I stormed out of his office in anger. I was disgusted with my pastor’s weakling advice. I could forgive her, of course . . . she was pretty! But forgive that fat, ugly beast? NO! I wanted to slay this pile of walking pollution as was my right as a man betrayed. I would un-sheath my Excalibur & not re-sheath him until he had feasted on my enemy’s blood! (This is figurative language used for dramatic effect only).
At the time this conversation occurred, there was no talk of “Arthur” or “Round Table.” I only bring it up now because, after countless painful nights & deep reflection, I, too, chose not to strike down those who had wronged me. At first, my pastor’s plea to forgive seemed like vile weakness; but eventually, I saw forgiveness in this case as strength. Like King Arthur, I did attention to betrayal; but then walked away. Today was the day that this same pastor invoked the legend of Arthur & “The Sword in the Stone.” And today was the day I finally decided to heed that wise man’s plea & put the betrayal behind me, not in front of me. It only took . . . oh, I don’t know…..a year or so. (Statement inserted for humorous effectonly).
Today’s sermon haunted me as I went about my Sunday’s chores. At some point, I realized something. It wasn’t so much the loss of Lorraine that I had been mourning; but the failure of faithfulness. I had witnessed what I believed to be the loss of a sweet girl’s innocence, & I regretted that perceived loss. She wasn’t the love of my life; but she was my Camelot. She was validation of an impossibly child-like expectation I have always held onto. She was my fairy tale. And her betrayal was the death of my innocent vision.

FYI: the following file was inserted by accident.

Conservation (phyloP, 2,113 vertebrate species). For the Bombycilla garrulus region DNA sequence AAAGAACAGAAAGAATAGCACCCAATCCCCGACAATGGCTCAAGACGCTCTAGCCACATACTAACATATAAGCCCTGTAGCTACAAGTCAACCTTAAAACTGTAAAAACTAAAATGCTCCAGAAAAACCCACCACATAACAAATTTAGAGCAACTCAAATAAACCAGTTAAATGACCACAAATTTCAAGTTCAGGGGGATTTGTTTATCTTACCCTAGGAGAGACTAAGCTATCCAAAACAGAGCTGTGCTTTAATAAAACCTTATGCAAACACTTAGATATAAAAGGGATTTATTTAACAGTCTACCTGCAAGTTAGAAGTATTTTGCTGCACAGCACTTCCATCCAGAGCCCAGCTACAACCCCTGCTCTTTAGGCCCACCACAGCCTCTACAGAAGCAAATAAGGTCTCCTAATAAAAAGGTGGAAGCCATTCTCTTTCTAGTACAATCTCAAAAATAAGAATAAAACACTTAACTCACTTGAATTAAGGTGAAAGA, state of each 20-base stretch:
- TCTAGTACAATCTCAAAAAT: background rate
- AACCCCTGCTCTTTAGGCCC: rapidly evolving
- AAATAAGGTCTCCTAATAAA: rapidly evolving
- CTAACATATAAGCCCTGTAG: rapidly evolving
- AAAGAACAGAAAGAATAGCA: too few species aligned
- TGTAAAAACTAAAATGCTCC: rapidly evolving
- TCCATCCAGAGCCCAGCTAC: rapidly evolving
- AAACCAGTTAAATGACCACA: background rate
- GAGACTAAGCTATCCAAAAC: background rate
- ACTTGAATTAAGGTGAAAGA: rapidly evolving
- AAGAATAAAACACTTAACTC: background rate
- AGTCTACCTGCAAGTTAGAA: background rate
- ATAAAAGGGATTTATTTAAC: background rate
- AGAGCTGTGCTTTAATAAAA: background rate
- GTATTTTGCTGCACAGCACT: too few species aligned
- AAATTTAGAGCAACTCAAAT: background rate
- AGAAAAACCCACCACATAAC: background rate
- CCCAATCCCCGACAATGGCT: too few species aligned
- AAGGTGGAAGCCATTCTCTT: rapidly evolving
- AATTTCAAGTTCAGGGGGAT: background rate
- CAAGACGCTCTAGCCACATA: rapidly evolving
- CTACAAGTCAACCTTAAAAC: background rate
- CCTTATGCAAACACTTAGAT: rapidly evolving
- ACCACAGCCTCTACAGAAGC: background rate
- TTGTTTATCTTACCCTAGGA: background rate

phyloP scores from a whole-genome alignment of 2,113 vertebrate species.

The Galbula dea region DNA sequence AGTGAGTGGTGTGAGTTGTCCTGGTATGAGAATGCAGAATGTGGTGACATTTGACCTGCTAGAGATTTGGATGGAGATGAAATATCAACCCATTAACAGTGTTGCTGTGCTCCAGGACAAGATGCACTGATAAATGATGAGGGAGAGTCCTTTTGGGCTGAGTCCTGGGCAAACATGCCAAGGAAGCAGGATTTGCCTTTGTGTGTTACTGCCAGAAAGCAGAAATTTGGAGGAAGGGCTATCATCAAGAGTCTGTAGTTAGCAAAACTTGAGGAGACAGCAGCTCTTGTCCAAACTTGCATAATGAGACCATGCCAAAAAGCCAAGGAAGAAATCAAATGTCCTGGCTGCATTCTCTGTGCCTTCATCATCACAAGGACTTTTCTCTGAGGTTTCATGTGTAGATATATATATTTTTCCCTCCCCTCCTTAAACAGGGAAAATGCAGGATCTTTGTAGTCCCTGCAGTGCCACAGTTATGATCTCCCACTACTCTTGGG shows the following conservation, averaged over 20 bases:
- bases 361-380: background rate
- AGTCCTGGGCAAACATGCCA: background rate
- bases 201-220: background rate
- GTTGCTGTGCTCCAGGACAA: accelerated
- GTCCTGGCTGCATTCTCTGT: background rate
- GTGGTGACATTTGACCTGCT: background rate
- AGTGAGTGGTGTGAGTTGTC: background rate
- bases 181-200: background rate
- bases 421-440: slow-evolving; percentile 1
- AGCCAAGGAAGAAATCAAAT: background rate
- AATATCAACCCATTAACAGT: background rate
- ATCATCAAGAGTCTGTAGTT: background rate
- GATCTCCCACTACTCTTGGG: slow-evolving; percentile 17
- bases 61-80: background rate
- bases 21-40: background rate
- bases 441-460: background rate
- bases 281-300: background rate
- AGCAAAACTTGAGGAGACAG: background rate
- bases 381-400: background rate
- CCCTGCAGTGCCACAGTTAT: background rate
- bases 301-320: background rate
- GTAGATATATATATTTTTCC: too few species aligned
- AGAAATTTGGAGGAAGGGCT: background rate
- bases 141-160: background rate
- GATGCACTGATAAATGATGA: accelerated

In every Arthurian legend, his death evokes both pain & hope. Pain, because the Warrior King who was not too proud to show mercy when warranted had passed; hope, because of a prophecy that declared that when the need arose, on a future date the King would return. If I’m not mistaken his epitaph read:
Arthur: the Once and Future King.
For me, fidelity died with when Lorraine disappointed me. But it wasn’t her job to uphold my world view anyway. Concepts like Fidelity are bigger than one person or one moment. Fidelity, like love & courage–can be vanquished for a time, but not forever; so I mused.
I’ve mourned the death of my personal Camelot as I saw it sink beneath the dark waves of The Lake. My treasured dream had ended. But after today’s sermon, I realized that my use of the word ended is premature. The place where I am now is neither an end nor a beginning; but a continuation. Life, spiritual growth, triumph–these high order ideals often occur in cycles. I had witnessed what I thought was the death of fidelity; but it was simply a set-up for its re-emergence. My cycle continues. I’m still learning. I’m still improving. I hurt but then heal. I hate but then love. I fight but then forgive. Just like the legend says about King Arthur, when the need arises on a future date, my Camelot will come again. I treasured Lorraine. I treasured what she represented for me; what I made her out to be. But doing so was unfair to both of us–and foolish. When I experience my own personal Camelot, it doesn’t have to have anyone else’s name on it other than my own.